I must say that one thing RIM is doing quite well is the continuing honing and simplifying of their designs. There isn’t another mobile company in the world that has honed a single design element to such an extent as to be instantly recognizable and yet modern and thoughtful. To compare the Curve 9380 to, say, the original Curve 8100 would be a lesson in refinement and careful, mindful planning.

The Display & Keyboard

While sufficient resolution for the size, the quality of the LCD is another matter. Low-quality, with noticeable gradient banding and a distracting, visible digitizer layer, I’ve seen better from RIM. Compared to the high-density display on the Bold 9900 or the fantastic, crisp LCD in the Torch 9860, this is clearly the Curve’s weakest trait.

Couple that with a stubborn digitizer that wouldn’t always register our key taps, we were loathe to try to type on this Curve. My frustration abates, however, when I keep in mind this device is meant for entry-level smartphone users, many of whom will have never used a touchscreen before. Comparing the quality to, say, that of entry level Android or Nokia device the Curve’s display is unequivocally better, even if $100 more expensive.

Colour reproduction is a strength, with solid contrast and accurate whites. Text, while large, is crisp and readable, which is a good thing because as a BlackBerry user you’ll undoubtedly doing a lot of reading and scrolling. Viewing angles are great, as is maximum brightness.

My main concern with the display is its responsiveness. Occasionally I would be scrolling down the BB7 home screen only to have a touch register as a press when it should have registered as a fluid scrolling motion. Similarly, when typing, the cursor would move randomly as if being roused by a phantom. Rarely could I get through an entire sentence without the cursor finding its way magically back to the beginning of the text input box. I could type quickly or slowly, it did not matter; the keyboard would register my presses incorrectly more often than not.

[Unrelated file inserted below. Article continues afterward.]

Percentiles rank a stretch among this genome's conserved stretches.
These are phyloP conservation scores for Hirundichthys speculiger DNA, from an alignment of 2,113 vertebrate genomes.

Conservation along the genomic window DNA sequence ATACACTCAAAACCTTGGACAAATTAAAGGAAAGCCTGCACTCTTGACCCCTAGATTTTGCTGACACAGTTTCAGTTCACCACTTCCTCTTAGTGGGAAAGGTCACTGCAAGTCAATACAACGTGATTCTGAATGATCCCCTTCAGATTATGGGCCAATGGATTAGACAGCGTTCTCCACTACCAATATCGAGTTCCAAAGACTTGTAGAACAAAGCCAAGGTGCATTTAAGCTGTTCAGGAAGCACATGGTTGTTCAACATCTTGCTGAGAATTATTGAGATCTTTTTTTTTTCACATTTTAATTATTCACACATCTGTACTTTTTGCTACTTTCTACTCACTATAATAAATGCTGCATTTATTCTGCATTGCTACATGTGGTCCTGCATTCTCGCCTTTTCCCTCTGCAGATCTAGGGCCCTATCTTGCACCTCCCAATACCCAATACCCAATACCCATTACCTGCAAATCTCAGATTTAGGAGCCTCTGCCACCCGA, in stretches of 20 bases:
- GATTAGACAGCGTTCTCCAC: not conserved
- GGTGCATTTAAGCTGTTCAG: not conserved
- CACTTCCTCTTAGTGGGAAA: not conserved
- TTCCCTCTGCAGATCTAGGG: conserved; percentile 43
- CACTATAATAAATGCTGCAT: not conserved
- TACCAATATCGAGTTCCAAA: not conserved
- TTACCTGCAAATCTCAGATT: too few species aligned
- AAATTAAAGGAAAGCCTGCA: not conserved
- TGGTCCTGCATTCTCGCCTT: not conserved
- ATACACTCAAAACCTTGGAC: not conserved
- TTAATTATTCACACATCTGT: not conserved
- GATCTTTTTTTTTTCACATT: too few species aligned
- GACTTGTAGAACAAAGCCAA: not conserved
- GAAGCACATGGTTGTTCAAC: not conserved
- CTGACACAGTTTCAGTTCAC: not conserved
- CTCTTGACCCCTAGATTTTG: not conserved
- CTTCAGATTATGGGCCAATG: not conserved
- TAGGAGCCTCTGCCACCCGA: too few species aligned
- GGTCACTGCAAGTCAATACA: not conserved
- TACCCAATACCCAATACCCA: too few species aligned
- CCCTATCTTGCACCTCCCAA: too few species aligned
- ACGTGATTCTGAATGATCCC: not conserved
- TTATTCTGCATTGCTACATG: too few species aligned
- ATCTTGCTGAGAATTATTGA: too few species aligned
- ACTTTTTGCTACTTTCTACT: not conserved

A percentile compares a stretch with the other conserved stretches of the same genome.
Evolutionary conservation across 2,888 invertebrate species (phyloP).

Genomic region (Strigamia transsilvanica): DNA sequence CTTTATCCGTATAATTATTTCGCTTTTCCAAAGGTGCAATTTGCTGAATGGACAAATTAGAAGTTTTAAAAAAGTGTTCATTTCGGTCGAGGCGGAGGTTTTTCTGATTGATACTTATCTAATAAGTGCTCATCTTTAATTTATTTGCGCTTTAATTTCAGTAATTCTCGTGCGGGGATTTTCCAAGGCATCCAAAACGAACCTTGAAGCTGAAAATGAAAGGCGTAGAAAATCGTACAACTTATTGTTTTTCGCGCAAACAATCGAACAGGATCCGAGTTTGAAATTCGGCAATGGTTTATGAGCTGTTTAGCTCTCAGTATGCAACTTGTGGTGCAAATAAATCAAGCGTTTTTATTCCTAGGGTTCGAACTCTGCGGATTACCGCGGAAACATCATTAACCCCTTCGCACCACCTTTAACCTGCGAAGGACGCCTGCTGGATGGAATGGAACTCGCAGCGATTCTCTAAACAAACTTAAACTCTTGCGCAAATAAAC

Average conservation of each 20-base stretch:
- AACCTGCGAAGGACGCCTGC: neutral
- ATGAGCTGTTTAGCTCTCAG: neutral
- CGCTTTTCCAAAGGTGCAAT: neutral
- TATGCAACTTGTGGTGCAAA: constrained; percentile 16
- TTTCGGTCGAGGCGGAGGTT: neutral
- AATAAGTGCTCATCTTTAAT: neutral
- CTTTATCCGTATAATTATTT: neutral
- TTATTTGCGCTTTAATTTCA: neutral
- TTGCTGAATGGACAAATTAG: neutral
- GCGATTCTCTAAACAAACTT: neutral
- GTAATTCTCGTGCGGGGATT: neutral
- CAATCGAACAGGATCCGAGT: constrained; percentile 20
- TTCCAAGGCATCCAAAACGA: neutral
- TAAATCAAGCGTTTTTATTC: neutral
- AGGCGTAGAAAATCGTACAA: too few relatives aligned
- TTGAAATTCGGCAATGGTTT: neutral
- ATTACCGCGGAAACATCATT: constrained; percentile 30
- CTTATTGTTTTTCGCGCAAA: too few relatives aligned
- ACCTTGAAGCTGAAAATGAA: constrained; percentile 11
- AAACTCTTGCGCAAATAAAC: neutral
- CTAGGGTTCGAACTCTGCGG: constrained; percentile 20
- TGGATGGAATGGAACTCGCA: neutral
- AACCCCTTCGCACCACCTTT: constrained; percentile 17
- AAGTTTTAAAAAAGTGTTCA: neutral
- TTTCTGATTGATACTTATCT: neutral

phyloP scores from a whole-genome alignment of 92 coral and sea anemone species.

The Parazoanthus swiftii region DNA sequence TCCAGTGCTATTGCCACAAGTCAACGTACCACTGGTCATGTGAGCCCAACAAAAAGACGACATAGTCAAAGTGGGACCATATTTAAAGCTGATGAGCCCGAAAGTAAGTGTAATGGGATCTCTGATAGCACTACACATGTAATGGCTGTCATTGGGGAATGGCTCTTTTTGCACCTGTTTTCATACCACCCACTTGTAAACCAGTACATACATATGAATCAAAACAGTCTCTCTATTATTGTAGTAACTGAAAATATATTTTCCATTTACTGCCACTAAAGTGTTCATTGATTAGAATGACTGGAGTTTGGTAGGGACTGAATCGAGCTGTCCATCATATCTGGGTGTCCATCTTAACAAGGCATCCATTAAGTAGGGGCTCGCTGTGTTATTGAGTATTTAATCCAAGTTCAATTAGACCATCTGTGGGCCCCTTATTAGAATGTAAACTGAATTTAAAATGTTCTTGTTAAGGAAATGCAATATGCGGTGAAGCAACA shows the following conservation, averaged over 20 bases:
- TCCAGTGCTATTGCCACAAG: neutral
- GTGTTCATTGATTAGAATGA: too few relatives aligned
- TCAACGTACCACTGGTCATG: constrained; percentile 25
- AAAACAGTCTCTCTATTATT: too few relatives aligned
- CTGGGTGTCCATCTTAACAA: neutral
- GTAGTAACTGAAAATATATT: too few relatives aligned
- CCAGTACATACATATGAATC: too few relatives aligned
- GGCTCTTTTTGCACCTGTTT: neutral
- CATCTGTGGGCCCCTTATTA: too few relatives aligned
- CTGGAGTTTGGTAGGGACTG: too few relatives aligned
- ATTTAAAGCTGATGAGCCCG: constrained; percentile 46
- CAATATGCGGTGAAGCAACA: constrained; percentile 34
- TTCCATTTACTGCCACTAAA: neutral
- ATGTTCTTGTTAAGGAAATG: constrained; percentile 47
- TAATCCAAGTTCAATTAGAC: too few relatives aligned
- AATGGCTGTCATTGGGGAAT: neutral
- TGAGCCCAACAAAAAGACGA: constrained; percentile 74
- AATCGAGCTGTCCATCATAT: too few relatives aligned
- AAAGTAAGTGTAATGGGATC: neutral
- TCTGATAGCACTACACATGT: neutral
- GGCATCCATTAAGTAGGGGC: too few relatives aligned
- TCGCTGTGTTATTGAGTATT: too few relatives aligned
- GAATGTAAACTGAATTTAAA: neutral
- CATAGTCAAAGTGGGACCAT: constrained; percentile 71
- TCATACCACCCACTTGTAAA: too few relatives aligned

This is a problem for a BlackBerry device. As I’d come to learn with the mostly-excellent Torch 9860, RIM’s virtual keyboard is a different beast altogether than the one I was used to on iOS and Android. Key placement aside, it just feels strange, as if you need to be more deliberate, more evenly-paced. With the Torch, however, once I found a rhythm I was fine; the Curve, in portrait or landscape, full QWERTY or reduced, I continued to have recognition issues.

Granted, I did have a pre-production model, and RIM emphasized that hardware was not yet final. Let’s hope that this batch I got mine from was not fit for public consumption.


The 5MP camera on the Curve 9380 is decidedly better than that of the previous Curve generation. Anyone upgrading from the 8520 or 9300 will be delighted at being able to make out actual details in images. Such things I take for granted, certainly, but it always astounds me the number of friends I have happily snapping portrait and lanscape shots on their entry-level BlackBerry devices.

This isn’t to say the Curve 9380’s camera is good by any means, just significantly improved. Its EDoF nature makes actual focusing impossible; the idea is that the camera, past a certain point, is always in focus. As a result, taking photos is much faster because there is no focusing motor getting in the way of a quick photo. The upshot is that macro photography is impossible: shots closer than, say, five inches, are fuzzy and out of focus.

The flash does an excellent job in close proximity, wisely under- instead of over-compensating. It suffices for nearby portrait photos or in a dimly-lit room. There is a good amount of detail in each 5MP photo, though a fair amount of grain to go along with it.

Video is taken at a maximum of 640×480, likely due to the limitations of the 800Mhz processor than the optical sensor. While chugging along at a smooth 30fps, the quality is poor and appropriate for base YouTube fare or sending an email of your cat around the office.